NMI Museum reopens

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(Press Release) — The NMI Museum is again open to the public from 9 a.m. to 3 p.m., Monday to Friday.

In response to the Covid-19 health emergency, the museum will observe social-distancing rules and allow 10 guests at a time.  All guests will go through a temperature check and must wear a face mask. 

Museum director Danny Aquino stated that the facility has 11 different stations for  different exhibits. Tour guide John Reyes set up the various stations, which provide key information and signs to help guests to navigate through. 

Aquino said the museum is a quiet place for guests to “de-stress.” There are no entrance fees. 

Upcoming budget cuts are going to be very challenging, he said.  The museum anticipates to lose its last tour guide, John Reyes. “Losing John will be very sad considering that we had two tour guides who were certified under the two-week Marianas Visitors Authority tour guide certification program conducted by Northern Marianas College,” Aquino said.

He said he reached out to lawmakers regarding the need for additional funding to address critical repairs and other areas of concern.  On June 18 he said the NMI Museum received $38,000 from the Saipan and Northern Islands Legislative Delegation.

Aquino expressed his gratitude to all members of the Legislature for their continued support.  “The members of the House and Sens. Vinny Sablan and Sixto Igisomar understood our concerns and pledged to find additional funding,” Aquino said.

He noted that the museum building is 94 years old already and other critical projects like the Japanese-era bunker and the jail are also among the responsibilities of the museum.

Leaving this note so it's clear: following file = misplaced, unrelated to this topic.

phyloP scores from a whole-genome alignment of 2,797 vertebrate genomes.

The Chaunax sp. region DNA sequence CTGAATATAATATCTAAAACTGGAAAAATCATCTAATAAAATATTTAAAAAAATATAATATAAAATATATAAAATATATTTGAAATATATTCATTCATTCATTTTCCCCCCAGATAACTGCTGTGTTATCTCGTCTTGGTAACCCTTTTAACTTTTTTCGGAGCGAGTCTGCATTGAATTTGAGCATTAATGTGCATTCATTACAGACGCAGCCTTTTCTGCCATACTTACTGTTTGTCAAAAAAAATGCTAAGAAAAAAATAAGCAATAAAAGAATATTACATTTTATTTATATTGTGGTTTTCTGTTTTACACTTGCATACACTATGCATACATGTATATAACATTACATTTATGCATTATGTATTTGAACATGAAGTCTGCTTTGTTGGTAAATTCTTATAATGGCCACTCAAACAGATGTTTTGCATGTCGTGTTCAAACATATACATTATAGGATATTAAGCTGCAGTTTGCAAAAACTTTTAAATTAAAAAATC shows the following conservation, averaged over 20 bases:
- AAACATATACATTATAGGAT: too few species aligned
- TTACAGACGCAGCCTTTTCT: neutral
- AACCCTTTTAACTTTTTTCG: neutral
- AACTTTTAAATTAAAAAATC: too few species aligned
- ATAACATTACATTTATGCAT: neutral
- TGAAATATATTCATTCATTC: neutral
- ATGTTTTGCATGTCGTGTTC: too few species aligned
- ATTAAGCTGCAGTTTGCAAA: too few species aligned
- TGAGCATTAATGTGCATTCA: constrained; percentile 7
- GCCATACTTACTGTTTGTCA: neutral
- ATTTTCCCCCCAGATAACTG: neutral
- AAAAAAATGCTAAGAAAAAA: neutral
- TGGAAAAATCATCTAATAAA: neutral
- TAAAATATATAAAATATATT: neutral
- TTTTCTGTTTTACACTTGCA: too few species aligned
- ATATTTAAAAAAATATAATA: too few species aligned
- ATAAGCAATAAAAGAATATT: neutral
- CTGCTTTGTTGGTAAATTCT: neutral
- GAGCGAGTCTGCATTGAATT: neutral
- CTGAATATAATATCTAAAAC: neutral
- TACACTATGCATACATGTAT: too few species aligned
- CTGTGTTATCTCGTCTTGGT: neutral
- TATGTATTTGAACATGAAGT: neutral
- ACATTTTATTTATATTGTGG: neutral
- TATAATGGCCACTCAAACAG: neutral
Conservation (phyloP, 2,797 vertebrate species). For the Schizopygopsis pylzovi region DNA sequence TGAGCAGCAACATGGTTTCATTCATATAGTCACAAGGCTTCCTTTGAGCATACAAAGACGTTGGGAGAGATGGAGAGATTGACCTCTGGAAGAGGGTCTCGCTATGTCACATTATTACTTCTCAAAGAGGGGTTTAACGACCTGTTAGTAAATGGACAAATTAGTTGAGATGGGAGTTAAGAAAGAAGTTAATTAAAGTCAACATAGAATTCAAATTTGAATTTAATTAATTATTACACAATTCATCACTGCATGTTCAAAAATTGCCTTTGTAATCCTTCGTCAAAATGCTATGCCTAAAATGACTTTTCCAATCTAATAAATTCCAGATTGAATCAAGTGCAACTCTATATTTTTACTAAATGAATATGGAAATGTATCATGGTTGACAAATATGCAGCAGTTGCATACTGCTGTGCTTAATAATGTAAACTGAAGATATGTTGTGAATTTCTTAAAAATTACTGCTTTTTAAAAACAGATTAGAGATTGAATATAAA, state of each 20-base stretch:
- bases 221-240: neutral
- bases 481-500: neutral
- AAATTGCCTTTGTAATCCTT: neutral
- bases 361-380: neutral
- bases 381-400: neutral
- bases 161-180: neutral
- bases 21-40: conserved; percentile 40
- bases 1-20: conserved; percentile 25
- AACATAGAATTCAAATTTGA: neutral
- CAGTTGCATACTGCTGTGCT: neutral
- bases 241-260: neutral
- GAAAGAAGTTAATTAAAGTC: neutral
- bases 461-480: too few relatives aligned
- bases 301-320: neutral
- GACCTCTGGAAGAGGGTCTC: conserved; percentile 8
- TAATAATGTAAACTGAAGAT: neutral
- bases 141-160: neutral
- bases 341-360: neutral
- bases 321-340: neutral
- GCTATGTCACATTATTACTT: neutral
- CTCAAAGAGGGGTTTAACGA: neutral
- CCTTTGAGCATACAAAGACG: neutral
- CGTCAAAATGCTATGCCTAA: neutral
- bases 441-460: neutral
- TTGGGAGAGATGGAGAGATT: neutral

The museum needs funding to preserve them, Aquino said, adding that the Japanese bunker is at risk of collapsing and must be repaired.

The NMI Museum has also reached out to the Historic Preservation Office, which received $5.1 million for the  repair of historical buildings.

But the museum was informed that the funding was already obligated for other projects. 

The museum also submitted a request for assistance to the Office of the Saipan Mayor  for tree cutting inside the Japanese jail. 

Aquino said, “The trees have become the inhabitants and prisoners of the Japanese jail.”

The NMI Museum, he added, continues to look for grant opportunities and legislative funding to preserve the Japanese jail by, among other things, building a roof on the structure.

Aquino and his staff attended a grant writing workshop three weeks ago that was conducted by the Grants Management Office.  John Reyes said it was a very helpful workshop and gave him a stronger confidence in writing a grant application.

He and Aquino had written three grant applications in a two-week period.

Recently, the NMI Museum was awarded a separate $15,000 grant that will help with the preservation and maintenance of its historical artifacts, Aquino said.

He added that the museum is now working on another grant application that  will be submitted by Monday, June 29, 2020.  This grant application and the previous one that was already submitted focus on digital innovation technology, Aquino said, adding that the Museum needs to catch up with the latest museum trends especially those involving digital technology.

“Through digital technology,” he added, “we hope to bring in our local residents, increase our traffic and entice new partnerships with various businesses such as Docomo, Joeten,  hotels and banks to help promote the museum.” 

Aquino said the museum is also grateful to Gov. Ralph DLG Torres and Lt. Gov. Arnold I. Palacios for their support and confidence in his leadership. 



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